Frank Furness’ Factory for Art at PAFA

In 2012, institutions across Philadelphia are celebrating the architectural acheivements of the heroic life of Frank Furness (1839-1912). After service in the cavalry in the Civil War, for which he won the Medal of Honor, Furness designed nearly 1,000 projects for the Philadelphia engineers and industrialists who together transformed the United States. For this clientele, Furness created a new architecture that incorporated the materials and expressed the energy of the Iron Age. Just as Barcelona’s Antonio Gaudi symbolized his city in the 20th century, Furness embodied the values of Philadelphia in the Industrial Age.

118-128 N. Broad St.

Now through Dec. 30

Admission: adults $15, seniors and students $10, youth $10

(via What’s Happening In Philly | The Triangle)

“Four Quartets” at Marginal Utility

Marginal Utility presents “Four Quartets,” an interactive installation of new works by the Philadelphia based artist Jeanne Jaffe, informed by T.S. Eliot’s book of poetry by the same name. Based on the rhythm, time, and musicality of Eliot’s poems, Jaffe’s exhibit plays with those themes of time, paradox, recurrence, stillness, and the possibilities within them, and can be seen through October 21 at 319 North 11th Street, Philadelphia.

(via Weekly Entertainment Guide – Halloween celebrations and Mural Arts month — NewsWorks)

The new owner of the Church of the Assumption said he still does not know what he will do with the historic building at 1133 Spring Garden St., a week after a Common Pleas Court judge ruled that the Philadelphia Historical Commission was right in granting the previous owner a permit to demolish it.

Chinatown developer John Wei, who purchased the church and adjacent school, rectory, convent and land in July, said he has “no idea yet” what he will do with the property. “I’ve got to check it out. Before, I was thinking of saving it. But now I see there are problems.”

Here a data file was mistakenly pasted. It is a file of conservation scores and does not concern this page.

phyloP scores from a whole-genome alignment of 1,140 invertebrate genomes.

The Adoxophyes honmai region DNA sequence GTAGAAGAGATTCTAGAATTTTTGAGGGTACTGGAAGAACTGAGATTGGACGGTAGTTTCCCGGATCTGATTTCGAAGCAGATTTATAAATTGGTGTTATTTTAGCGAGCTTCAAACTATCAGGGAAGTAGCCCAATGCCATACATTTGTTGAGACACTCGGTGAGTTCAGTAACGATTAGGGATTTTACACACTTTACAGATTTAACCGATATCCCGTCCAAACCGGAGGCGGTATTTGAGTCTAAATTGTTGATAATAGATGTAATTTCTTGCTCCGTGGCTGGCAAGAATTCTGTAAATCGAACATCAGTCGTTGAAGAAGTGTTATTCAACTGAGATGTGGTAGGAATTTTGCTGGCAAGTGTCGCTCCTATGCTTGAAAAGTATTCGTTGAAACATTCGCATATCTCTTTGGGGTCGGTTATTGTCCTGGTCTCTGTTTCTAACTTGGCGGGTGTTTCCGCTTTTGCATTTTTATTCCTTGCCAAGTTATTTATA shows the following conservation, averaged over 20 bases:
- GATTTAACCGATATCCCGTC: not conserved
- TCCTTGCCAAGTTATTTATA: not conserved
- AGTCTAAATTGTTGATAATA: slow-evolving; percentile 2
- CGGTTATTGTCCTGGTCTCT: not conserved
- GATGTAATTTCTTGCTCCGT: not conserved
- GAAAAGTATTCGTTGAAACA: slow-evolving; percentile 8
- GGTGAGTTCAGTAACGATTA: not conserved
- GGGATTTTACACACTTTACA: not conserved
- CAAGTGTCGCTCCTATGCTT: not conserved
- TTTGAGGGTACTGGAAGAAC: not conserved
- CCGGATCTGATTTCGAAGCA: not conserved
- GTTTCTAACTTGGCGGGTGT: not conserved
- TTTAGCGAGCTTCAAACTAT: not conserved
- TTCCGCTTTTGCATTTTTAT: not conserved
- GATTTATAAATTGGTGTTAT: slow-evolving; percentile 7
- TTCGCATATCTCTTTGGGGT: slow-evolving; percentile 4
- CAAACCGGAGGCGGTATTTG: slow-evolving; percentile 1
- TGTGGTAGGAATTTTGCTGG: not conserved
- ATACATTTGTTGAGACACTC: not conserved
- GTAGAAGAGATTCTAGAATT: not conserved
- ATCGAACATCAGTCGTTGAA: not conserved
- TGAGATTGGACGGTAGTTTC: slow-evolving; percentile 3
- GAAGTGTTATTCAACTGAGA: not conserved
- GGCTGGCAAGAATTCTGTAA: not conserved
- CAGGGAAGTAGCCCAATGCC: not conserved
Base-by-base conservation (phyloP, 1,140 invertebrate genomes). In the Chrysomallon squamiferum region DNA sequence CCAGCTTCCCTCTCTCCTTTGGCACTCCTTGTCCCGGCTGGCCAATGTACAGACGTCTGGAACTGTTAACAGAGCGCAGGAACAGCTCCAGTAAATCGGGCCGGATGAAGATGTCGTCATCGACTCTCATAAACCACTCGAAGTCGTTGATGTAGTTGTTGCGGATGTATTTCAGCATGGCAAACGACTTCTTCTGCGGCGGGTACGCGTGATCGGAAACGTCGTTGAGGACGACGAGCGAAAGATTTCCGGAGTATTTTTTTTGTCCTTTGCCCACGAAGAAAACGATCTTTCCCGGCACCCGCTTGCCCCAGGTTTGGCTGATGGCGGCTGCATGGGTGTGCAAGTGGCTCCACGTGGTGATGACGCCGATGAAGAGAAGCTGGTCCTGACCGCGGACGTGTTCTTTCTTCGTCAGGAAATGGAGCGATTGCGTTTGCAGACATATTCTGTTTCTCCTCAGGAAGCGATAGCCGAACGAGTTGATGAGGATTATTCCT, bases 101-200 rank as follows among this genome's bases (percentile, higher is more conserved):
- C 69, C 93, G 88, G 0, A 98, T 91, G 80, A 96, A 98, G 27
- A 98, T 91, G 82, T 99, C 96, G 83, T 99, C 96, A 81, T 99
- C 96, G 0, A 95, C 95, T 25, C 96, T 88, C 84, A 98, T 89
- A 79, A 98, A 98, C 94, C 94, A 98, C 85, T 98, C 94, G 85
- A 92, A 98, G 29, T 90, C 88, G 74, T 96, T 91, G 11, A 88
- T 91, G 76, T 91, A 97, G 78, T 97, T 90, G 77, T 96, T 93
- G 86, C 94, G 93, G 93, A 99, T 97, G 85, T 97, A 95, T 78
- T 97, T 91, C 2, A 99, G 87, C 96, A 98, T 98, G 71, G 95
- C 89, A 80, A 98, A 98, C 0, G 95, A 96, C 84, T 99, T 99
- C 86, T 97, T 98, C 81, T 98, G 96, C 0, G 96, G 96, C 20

Wei, of MJ Central Investment LP, said he plans to talk to his architect and “see what we can do. The problem is, the city has issued violations, and the building is dangerous.”

(via New owner of historic Callowhill neighborhood church unsure of its future | PlanPhilly: Planning Philadelphia’s Future)

Dear Reading Viaduct:

I love, so much, the part of you I have come to know already. The tiny green-space beside Noble Street, in the shadow of the Lasher Building and the Terminal Commerce Center, first woke me to the faded industrial glories of the neighborhood I now affectionately call the Eraserhood. This is why I still visit at least once a week to eat lunch and look at the vista of the surrounding neighborhood. I feel this is one of the best places to come to appreciate the rugged beauty of the Callowhill Industrial Historic District, commemorating Philadelphia’s former industrial might.

(via Philly Love Notes: Love Note #85: Bob Bruhin loves the tiny green-space beside Noble Street at the Reading Viaduct in Callowhill)